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Open Educational Practices at Davidson College, Day 2

Open Educational Practices at Davidson College, Day 2

Slides for a 2-day workshop at Davidson College in North Carolina, USA, May 29-30, 2018. See the website I created for the workshop for more information and to download the slides in an editable, Power Point format.

Here are the day 1 slides for this workshop.

Christina Hendricks

May 30, 2018

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  1. OPEN EDUCATIONAL PRACTICES Christina Hendricks, University of British Columbia, Vancouver

    Davidson College, May 29-30, 2018 Day 2 slides Except images licensed otherwise, this presentation is licensed CC BY-SA 4.0
  2. Revisiting annotations on open pedagogy § Look at the annotations

    we did yesterday on the Year of Open site § Anything to add from there about open pedagogy to our shared doc? § Anything to add from the Open Pedagogy Notebook site?
  3. Quotes about open pedagogy § “we shift the student emphasis

    to contribution to knowledge as opposed to simple consumption of knowledge” (Heather Ross) § “the ability for learners to shape and take ownership of their own education” (Devon Ritter) § “connect with a broader, global community” (Tannis Morgan) § “teacher as ‘the’ authority vs. students being able to bring other sources of authority” (Jim Luke)
  4. Non-disposable assignments “… assignments that are sustainable or not disposable,

    assignments that would have benefit to others beyond the limited course time and space” -- Maha Bali (2017) David Wiley on disposable assignments (2013) Images licensed CC0 on pixabay.com: ttrash can and symbol for no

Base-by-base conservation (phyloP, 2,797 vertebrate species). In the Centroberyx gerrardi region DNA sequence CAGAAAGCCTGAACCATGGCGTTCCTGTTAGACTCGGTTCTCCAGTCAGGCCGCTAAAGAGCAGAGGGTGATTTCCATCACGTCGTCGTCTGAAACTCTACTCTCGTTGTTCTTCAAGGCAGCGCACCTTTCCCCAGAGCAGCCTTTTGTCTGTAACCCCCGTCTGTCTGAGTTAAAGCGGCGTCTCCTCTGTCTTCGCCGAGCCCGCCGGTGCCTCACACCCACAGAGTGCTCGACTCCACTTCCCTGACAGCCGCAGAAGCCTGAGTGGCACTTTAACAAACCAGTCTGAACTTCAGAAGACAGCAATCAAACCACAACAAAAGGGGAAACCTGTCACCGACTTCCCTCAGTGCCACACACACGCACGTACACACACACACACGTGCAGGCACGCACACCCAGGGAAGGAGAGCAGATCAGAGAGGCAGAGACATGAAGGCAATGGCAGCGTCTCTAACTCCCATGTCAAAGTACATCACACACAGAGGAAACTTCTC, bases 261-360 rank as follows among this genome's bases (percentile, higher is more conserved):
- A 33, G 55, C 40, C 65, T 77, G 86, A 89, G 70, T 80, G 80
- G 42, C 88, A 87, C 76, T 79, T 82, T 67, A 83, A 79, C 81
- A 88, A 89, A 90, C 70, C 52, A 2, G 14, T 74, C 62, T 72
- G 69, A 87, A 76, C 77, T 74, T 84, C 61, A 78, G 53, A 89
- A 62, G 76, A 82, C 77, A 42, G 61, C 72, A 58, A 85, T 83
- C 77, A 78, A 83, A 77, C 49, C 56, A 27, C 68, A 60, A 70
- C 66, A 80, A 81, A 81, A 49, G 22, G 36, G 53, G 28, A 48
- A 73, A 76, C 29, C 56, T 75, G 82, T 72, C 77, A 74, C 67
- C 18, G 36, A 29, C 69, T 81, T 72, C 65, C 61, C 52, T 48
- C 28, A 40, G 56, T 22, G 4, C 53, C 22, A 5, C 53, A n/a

5. OER-enabled pedagogy “What teaching and learning practices are possible (or

    practical) in the context of OER that aren’t possible when you don’t have permission to engage in the 5R activities?” -- Wiley, “OER-enabled pedagogy” (2017) Reuse Revise Remix Retain Redistribute
  6. Access & Agency OER & OEP focus on: Access Agency

    Cost Revision, creation of OER Easily (?) available Contribution to knowledge Accessibility for disabilities co-create curriculum
  7. Collaborate Contribute Connect § Tchrs/learners share authority § Co-create curriculum

    § Flexibility, student choice § Transparency, trust § Students & tchrs contribute to public knowledge § Adapt, create, share OER § Contribute ideas to open-ended problems, questions § Participation of people outside the course, e.g., ▫ Blogs ▫ Social media ▫ Annotations ▫ Public reports for community groups See Hendricks 2017a, 2017b
  8. Students & Open Textbooks Cover licensed CC BY 4.0 see

    book here Student-created open textbook from Digital Technology & Culture course by David Squires, 2016. Read about the project in this interview.
  9. Students contributing to curriculum § Creating assignments, exam questions, tutorials:

    • DS106 assignment bank • Rajiv Jhangiani’s Social Psychology course • Student video tutorials in Digital Photography course § Creating learning outcomes, assignments, grading policies & rubrics § Robin DeRosa’s First Year Seminar
  10. Small Steps ▪ Philosophy in the World posts in introduction

    to philosophy ▪ Student-created genetics worksheet
  11. Stretch Time for a break About 10 minutes Duck photo